The minimum wage was increased three times between 2007 and 2009, a
period when the Democratic Party controlled Congress. It's no
coincidence that it has not increased since Republicans took control of
the House. The GOP has long been skeptical of increases in the minimum
wage, which are generally opposed by business interests who complain
that it means increased costs and potentially less hiring. There's
little reason to believe that Republicans in the House will reverse
course anytime soon.
Here's another issue where the president's rhetoric is unlikely to
spur action from Congress. As he did in his inaugural address, Mr. Obama
made a forceful case for taking steps to address climate change,
calling on Americans in the wake of superstorm Sandy and other intense
weather events "to believe in the overwhelming judgment of science and
act before it's too late."
Mr. Obama asked
Congress to pursue a "bipartisan, market-based solution," even invoking
his onetime rival John McCain's past efforts on the issue. But he is
well aware that many in Congress - including some of his fellow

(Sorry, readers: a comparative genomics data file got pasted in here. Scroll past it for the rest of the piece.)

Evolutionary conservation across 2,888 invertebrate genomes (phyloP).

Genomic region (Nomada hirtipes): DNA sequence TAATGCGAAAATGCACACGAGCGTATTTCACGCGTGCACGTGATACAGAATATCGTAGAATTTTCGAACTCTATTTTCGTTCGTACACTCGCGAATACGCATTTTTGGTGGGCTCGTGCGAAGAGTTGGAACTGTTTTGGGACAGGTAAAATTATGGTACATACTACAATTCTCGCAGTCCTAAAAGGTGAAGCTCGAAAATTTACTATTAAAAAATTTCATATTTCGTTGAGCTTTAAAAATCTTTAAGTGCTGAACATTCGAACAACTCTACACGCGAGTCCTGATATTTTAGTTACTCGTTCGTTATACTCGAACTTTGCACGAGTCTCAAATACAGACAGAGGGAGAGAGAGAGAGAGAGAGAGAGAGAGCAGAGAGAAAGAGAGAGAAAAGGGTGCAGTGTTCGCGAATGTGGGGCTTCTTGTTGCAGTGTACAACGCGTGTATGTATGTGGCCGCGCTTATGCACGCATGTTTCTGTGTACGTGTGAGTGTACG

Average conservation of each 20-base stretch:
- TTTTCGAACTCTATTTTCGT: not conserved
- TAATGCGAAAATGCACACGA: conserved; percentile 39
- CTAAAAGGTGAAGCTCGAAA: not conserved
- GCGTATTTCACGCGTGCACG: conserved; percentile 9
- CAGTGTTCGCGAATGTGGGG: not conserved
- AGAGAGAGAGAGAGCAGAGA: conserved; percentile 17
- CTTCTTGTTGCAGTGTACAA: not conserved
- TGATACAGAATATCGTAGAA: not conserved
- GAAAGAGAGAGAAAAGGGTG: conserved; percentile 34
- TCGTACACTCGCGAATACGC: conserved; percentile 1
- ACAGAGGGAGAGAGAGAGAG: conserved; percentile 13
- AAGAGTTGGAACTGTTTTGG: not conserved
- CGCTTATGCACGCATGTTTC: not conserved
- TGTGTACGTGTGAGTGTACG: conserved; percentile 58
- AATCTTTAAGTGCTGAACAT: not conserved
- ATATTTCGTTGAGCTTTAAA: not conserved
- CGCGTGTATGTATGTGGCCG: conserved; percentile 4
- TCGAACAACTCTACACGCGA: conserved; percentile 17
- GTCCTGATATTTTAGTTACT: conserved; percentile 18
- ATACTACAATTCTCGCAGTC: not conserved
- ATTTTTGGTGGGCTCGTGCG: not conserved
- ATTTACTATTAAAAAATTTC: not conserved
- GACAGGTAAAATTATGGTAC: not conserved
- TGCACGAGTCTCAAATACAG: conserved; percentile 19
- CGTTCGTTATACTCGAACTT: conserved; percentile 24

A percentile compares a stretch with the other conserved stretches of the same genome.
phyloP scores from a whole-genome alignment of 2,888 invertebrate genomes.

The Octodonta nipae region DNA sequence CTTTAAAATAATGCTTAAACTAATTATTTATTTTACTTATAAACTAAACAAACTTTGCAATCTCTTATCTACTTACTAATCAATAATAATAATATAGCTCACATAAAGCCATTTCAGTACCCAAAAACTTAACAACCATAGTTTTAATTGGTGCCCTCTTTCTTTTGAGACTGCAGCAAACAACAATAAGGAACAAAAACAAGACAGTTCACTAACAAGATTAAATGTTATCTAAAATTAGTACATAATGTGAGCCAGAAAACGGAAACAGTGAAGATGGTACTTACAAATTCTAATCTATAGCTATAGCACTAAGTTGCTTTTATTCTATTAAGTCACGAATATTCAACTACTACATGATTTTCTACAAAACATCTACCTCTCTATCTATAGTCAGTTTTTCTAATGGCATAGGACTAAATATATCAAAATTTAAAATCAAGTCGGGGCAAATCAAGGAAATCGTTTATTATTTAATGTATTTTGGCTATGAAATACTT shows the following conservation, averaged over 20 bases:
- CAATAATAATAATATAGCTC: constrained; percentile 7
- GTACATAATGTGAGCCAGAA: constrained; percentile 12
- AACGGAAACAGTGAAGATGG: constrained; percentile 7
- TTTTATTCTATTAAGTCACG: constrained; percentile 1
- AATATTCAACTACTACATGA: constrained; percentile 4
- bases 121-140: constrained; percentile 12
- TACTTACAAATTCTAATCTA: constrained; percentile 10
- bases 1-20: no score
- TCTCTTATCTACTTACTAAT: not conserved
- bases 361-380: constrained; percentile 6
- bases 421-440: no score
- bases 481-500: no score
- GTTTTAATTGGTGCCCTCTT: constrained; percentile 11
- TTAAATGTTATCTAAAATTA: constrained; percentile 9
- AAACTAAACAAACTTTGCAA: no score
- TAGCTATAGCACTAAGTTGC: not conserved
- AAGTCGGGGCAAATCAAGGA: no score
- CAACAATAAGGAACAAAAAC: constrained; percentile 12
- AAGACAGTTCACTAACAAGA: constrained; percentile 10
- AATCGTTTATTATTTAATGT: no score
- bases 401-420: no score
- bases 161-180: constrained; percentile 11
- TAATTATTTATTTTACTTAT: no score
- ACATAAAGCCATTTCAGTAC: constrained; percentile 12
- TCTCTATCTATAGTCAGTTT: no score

Democrats - have little appetite for climate change legislation, which
critics said would hamper economic growth. At the start of his first
term, Mr. Obama rallied support for a "cap-and-trade" plan that would
allow polluters to trade permits for carbon emissions; it collapsed in
the Senate in the middle of 2010, to the lingering disappointment of
With Republicans in control of
the House, a resurrection of the cap and trade bill is a non-starter,
something Mr. Obama seemed to acknowledge Tuesday night when he said
that "if Congress won't act soon to protect future generations, I will."
What can he do? One step that the White House appears poised to pursue
is curbing emissions from power plants; another is mandating increased
energy efficiency for household appliances. He also plans to push for
continued investment and research in cleaner energy, paid for in part
via an "Energy Security Trust" funded by oil and gas revenues. It could,
he claimed, help the nation achieve what even the most optimistic
environmentalists would have to acknowledge is a lofty goal, at least in
the short term: Shifting "cars and trucks off oil for good."
Fixing the voting process